The changes will impact the traditional entry-level career path of many IT workers, who were likely to spend their first few years performing grunt work. IT automation is spurring CIOs to rethink the traditional IT career path, beginning with the entry-level IT jobs — some of which will be replaced by automation.
Historically, the concept of an entry-level job was around a menial, repetitive task, and the philosophy was that entry-level folks would take that work off the experienced person’s plate, and they would learn the company by doing that.
“With Millennials and Gen-Z, the expectations around an entry-level job are very different,” says Vijay Kurkal, CEO at Resolve Systems. “One of the top indicators to attract talent is around meaning, purpose, and how it impacts the bigger picture.”
He says it’s hard to structure work that is fundamentally menial and throw it at these generations. That puts a burden on CIOs who now must approach their hiring strategies in a more thoughtful manner.
“The onus is on the companies to create meaningful work, and this is where automation comes in,” Kurkal says. “As automation is introduced into systems and processes, the entry-level jobs aren’t centered around menial tasks, but around tasks that need to be automated, which become more challenging and interesting.”
Given there are now so many remote workforces, a lot of service desk requests are password resets, or performance degradations — a lot of those diagnoses and fixes are very manual and repetitive, and the more often IT workers do this, the quicker they enter burn-out phase.
“However, if you frame that into a role where the person can learn how to design and automate a process for these tickets, this is where automation can really enrich everyone’s satisfaction in their job,” Kurkal says.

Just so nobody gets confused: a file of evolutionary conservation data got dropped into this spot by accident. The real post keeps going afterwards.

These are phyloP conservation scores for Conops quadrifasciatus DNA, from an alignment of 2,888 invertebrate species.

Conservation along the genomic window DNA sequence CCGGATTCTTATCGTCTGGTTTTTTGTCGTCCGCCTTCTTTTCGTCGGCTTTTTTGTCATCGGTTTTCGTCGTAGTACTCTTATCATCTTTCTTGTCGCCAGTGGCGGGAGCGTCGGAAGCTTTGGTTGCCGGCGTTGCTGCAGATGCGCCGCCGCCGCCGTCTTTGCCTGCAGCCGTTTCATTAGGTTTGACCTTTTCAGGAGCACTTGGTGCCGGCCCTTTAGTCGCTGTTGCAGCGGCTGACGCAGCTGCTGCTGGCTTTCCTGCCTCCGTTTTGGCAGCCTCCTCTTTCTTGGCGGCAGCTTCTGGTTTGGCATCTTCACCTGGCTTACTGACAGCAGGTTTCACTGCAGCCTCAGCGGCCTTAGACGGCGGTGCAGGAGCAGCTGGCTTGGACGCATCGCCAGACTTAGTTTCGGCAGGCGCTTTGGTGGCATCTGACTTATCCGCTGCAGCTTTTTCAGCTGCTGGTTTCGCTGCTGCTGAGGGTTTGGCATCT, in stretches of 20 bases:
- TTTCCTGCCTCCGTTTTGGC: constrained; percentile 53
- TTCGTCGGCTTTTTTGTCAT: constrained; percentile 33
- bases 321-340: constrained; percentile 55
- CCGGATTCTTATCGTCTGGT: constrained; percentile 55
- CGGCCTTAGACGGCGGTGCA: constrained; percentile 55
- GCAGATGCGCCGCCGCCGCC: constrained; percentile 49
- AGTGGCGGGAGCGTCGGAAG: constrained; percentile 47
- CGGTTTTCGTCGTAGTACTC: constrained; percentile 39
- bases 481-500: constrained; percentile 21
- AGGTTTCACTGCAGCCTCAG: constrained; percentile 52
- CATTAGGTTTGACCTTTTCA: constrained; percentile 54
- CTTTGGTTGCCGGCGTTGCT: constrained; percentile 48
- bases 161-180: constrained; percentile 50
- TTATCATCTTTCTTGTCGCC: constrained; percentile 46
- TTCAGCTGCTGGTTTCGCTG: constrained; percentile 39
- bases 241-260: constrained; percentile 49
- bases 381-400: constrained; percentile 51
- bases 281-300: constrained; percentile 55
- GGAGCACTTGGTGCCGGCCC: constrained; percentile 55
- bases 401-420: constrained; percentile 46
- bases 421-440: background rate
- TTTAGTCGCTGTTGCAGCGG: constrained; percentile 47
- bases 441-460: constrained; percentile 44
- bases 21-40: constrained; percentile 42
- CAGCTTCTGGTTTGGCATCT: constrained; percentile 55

Because nobody can do a process re-design without understanding the business, this leads those workers to realizing the impact and the value of their positions.
Kurkal points out one big drawback of automation is that CIOs don’t know where to get started with fitting automation into their workforce pipeline.
“They need to see the possibilities and think through what to automate, and how that affects the company’s headcount strategy,” he says. “That’s the type of dialogue a CIO needs to initiate from the top down.”
Automation as an Aid to Upskilling
Antonio Vazquez, CIO at Bizagi, a specialist in intelligent process automation, says the democratization of automation capabilities through low-code platforms is a great example of how businesses can move IT workers farther along.
“Any IT worker should have enough technical background to facilitate access to these types of platforms,” he says. “Upskilling goes together with hands-on automation, starting from simpler isolated processes and moving along to more complex integrated processes.”
Use of low-code platforms will require new architecting and developer capabilities, starting from entry-level IT professionals. Add to that artificial intelligence (AI) technology, already present in many areas of IT.
Vazquez notes that areas with a large volume of data, like log and event management, have been deploying AI capabilities for a while.
“This means that we don’t need to hire an army of junior operators to monitor those large amounts of data but to bring in capabilities to understand the process and the logic behind the algorithms in order to optimize the decision process,” he says. “This translates into a strong shift in skills.”
Kurkal also points out the more IT resources you have in build (versus management), the more applications you can build in the business.
“However, a lot of existing IT hiring strategies are all around management — throw some bodies where they react to a bunch of requests, and from that those entry level IT workers will learn what we do,” he says.